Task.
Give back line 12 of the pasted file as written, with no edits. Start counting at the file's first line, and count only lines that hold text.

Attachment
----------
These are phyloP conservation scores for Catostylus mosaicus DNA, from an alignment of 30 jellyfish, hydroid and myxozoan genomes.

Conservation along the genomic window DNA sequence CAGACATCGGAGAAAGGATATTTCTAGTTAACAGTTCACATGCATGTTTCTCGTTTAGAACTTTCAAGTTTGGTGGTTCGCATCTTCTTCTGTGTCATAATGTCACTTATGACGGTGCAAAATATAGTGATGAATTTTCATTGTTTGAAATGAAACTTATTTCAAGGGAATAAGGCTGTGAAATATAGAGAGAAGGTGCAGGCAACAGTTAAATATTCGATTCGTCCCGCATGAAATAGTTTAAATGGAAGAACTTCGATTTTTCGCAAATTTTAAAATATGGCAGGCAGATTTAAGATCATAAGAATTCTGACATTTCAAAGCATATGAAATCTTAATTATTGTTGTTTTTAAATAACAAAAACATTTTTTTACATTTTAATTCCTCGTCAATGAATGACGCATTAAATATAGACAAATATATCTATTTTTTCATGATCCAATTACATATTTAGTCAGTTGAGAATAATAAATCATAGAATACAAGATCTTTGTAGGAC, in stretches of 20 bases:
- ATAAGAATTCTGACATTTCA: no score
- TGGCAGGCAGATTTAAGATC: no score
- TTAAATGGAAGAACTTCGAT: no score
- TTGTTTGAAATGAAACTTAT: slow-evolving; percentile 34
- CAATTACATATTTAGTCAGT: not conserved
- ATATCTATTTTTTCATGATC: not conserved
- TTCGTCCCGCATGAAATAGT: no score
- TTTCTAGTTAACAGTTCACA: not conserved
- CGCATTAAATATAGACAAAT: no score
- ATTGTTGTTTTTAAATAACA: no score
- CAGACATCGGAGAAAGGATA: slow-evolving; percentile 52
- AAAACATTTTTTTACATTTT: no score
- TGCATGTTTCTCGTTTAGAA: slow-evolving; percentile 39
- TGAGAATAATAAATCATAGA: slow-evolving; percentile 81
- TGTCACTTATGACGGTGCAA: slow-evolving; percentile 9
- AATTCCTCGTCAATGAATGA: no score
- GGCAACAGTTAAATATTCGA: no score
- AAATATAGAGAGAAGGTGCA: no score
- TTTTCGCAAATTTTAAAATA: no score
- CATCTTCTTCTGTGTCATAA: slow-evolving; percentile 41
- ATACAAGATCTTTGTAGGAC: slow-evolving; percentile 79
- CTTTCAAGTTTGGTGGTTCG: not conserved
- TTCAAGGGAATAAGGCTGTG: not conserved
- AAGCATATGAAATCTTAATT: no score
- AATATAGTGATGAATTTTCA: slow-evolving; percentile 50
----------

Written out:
- ATTGTTGTTTTTAAATAACA: no score